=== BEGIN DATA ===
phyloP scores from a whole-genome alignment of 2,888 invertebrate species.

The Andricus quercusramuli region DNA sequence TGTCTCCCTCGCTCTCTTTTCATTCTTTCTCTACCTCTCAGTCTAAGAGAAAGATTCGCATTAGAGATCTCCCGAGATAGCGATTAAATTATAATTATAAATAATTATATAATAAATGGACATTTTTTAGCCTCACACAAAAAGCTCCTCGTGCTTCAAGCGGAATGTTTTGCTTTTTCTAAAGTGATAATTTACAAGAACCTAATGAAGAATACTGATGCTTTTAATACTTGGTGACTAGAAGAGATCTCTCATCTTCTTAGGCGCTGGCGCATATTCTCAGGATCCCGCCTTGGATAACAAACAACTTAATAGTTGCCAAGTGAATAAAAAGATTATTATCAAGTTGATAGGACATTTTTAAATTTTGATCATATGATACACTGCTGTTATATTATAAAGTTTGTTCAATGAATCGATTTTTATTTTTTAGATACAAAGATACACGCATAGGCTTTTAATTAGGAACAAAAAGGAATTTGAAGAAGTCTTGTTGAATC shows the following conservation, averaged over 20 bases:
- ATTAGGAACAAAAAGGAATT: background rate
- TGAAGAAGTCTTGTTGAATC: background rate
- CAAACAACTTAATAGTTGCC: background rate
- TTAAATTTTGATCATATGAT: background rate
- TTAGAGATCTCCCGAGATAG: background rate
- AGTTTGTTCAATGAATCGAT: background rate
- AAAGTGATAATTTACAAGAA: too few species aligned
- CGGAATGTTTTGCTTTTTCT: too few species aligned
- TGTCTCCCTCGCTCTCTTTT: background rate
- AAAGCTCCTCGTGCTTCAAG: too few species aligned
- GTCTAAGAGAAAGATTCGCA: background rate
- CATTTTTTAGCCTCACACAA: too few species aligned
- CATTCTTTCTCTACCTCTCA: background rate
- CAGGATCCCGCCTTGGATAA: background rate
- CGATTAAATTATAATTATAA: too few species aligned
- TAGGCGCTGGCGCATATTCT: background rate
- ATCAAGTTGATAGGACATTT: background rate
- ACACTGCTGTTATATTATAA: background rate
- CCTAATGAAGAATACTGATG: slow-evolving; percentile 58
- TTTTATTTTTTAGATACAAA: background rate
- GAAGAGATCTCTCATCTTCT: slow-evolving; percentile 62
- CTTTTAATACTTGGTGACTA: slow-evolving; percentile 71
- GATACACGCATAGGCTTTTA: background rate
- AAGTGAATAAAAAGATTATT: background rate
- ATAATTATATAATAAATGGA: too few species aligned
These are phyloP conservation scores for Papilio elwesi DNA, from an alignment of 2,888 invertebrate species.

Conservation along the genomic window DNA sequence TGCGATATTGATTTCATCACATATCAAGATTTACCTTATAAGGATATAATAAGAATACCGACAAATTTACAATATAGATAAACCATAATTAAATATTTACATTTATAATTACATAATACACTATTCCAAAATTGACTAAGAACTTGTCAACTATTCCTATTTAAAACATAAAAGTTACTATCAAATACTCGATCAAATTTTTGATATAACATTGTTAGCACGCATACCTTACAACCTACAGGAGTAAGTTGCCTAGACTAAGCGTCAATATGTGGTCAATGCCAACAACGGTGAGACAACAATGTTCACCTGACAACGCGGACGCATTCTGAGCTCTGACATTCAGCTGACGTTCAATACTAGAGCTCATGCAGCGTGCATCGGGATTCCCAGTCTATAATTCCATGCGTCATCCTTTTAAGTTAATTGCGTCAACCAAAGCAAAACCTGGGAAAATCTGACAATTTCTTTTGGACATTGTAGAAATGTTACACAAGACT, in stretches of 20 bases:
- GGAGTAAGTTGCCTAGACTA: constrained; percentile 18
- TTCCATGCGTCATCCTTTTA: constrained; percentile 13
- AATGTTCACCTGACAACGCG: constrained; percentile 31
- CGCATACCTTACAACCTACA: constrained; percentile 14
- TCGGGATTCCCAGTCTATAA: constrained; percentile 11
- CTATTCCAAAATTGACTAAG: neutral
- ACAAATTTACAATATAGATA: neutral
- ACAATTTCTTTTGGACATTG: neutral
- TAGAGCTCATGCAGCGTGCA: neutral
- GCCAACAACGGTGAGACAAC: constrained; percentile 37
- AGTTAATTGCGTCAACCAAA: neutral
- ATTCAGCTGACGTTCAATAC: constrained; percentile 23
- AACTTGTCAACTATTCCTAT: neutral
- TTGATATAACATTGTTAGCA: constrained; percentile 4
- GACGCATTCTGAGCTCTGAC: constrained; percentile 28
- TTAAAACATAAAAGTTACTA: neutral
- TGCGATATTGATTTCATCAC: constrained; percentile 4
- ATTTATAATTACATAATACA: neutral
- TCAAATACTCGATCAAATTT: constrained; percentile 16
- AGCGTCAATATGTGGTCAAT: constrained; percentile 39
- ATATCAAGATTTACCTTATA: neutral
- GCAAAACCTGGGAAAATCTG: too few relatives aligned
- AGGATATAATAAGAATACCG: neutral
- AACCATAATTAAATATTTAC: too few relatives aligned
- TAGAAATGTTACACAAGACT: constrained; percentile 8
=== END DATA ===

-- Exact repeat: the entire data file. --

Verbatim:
phyloP scores from a whole-genome alignment of 2,888 invertebrate species.

The Andricus quercusramuli region DNA sequence TGTCTCCCTCGCTCTCTTTTCATTCTTTCTCTACCTCTCAGTCTAAGAGAAAGATTCGCATTAGAGATCTCCCGAGATAGCGATTAAATTATAATTATAAATAATTATATAATAAATGGACATTTTTTAGCCTCACACAAAAAGCTCCTCGTGCTTCAAGCGGAATGTTTTGCTTTTTCTAAAGTGATAATTTACAAGAACCTAATGAAGAATACTGATGCTTTTAATACTTGGTGACTAGAAGAGATCTCTCATCTTCTTAGGCGCTGGCGCATATTCTCAGGATCCCGCCTTGGATAACAAACAACTTAATAGTTGCCAAGTGAATAAAAAGATTATTATCAAGTTGATAGGACATTTTTAAATTTTGATCATATGATACACTGCTGTTATATTATAAAGTTTGTTCAATGAATCGATTTTTATTTTTTAGATACAAAGATACACGCATAGGCTTTTAATTAGGAACAAAAAGGAATTTGAAGAAGTCTTGTTGAATC shows the following conservation, averaged over 20 bases:
- ATTAGGAACAAAAAGGAATT: background rate
- TGAAGAAGTCTTGTTGAATC: background rate
- CAAACAACTTAATAGTTGCC: background rate
- TTAAATTTTGATCATATGAT: background rate
- TTAGAGATCTCCCGAGATAG: background rate
- AGTTTGTTCAATGAATCGAT: background rate
- AAAGTGATAATTTACAAGAA: too few species aligned
- CGGAATGTTTTGCTTTTTCT: too few species aligned
- TGTCTCCCTCGCTCTCTTTT: background rate
- AAAGCTCCTCGTGCTTCAAG: too few species aligned
- GTCTAAGAGAAAGATTCGCA: background rate
- CATTTTTTAGCCTCACACAA: too few species aligned
- CATTCTTTCTCTACCTCTCA: background rate
- CAGGATCCCGCCTTGGATAA: background rate
- CGATTAAATTATAATTATAA: too few species aligned
- TAGGCGCTGGCGCATATTCT: background rate
- ATCAAGTTGATAGGACATTT: background rate
- ACACTGCTGTTATATTATAA: background rate
- CCTAATGAAGAATACTGATG: slow-evolving; percentile 58
- TTTTATTTTTTAGATACAAA: background rate
- GAAGAGATCTCTCATCTTCT: slow-evolving; percentile 62
- CTTTTAATACTTGGTGACTA: slow-evolving; percentile 71
- GATACACGCATAGGCTTTTA: background rate
- AAGTGAATAAAAAGATTATT: background rate
- ATAATTATATAATAAATGGA: too few species aligned
These are phyloP conservation scores for Papilio elwesi DNA, from an alignment of 2,888 invertebrate species.

Conservation along the genomic window DNA sequence TGCGATATTGATTTCATCACATATCAAGATTTACCTTATAAGGATATAATAAGAATACCGACAAATTTACAATATAGATAAACCATAATTAAATATTTACATTTATAATTACATAATACACTATTCCAAAATTGACTAAGAACTTGTCAACTATTCCTATTTAAAACATAAAAGTTACTATCAAATACTCGATCAAATTTTTGATATAACATTGTTAGCACGCATACCTTACAACCTACAGGAGTAAGTTGCCTAGACTAAGCGTCAATATGTGGTCAATGCCAACAACGGTGAGACAACAATGTTCACCTGACAACGCGGACGCATTCTGAGCTCTGACATTCAGCTGACGTTCAATACTAGAGCTCATGCAGCGTGCATCGGGATTCCCAGTCTATAATTCCATGCGTCATCCTTTTAAGTTAATTGCGTCAACCAAAGCAAAACCTGGGAAAATCTGACAATTTCTTTTGGACATTGTAGAAATGTTACACAAGACT, in stretches of 20 bases:
- GGAGTAAGTTGCCTAGACTA: constrained; percentile 18
- TTCCATGCGTCATCCTTTTA: constrained; percentile 13
- AATGTTCACCTGACAACGCG: constrained; percentile 31
- CGCATACCTTACAACCTACA: constrained; percentile 14
- TCGGGATTCCCAGTCTATAA: constrained; percentile 11
- CTATTCCAAAATTGACTAAG: neutral
- ACAAATTTACAATATAGATA: neutral
- ACAATTTCTTTTGGACATTG: neutral
- TAGAGCTCATGCAGCGTGCA: neutral
- GCCAACAACGGTGAGACAAC: constrained; percentile 37
- AGTTAATTGCGTCAACCAAA: neutral
- ATTCAGCTGACGTTCAATAC: constrained; percentile 23
- AACTTGTCAACTATTCCTAT: neutral
- TTGATATAACATTGTTAGCA: constrained; percentile 4
- GACGCATTCTGAGCTCTGAC: constrained; percentile 28
- TTAAAACATAAAAGTTACTA: neutral
- TGCGATATTGATTTCATCAC: constrained; percentile 4
- ATTTATAATTACATAATACA: neutral
- TCAAATACTCGATCAAATTT: constrained; percentile 16
- AGCGTCAATATGTGGTCAAT: constrained; percentile 39
- ATATCAAGATTTACCTTATA: neutral
- GCAAAACCTGGGAAAATCTG: too few relatives aligned
- AGGATATAATAAGAATACCG: neutral
- AACCATAATTAAATATTTAC: too few relatives aligned
- TAGAAATGTTACACAAGACT: constrained; percentile 8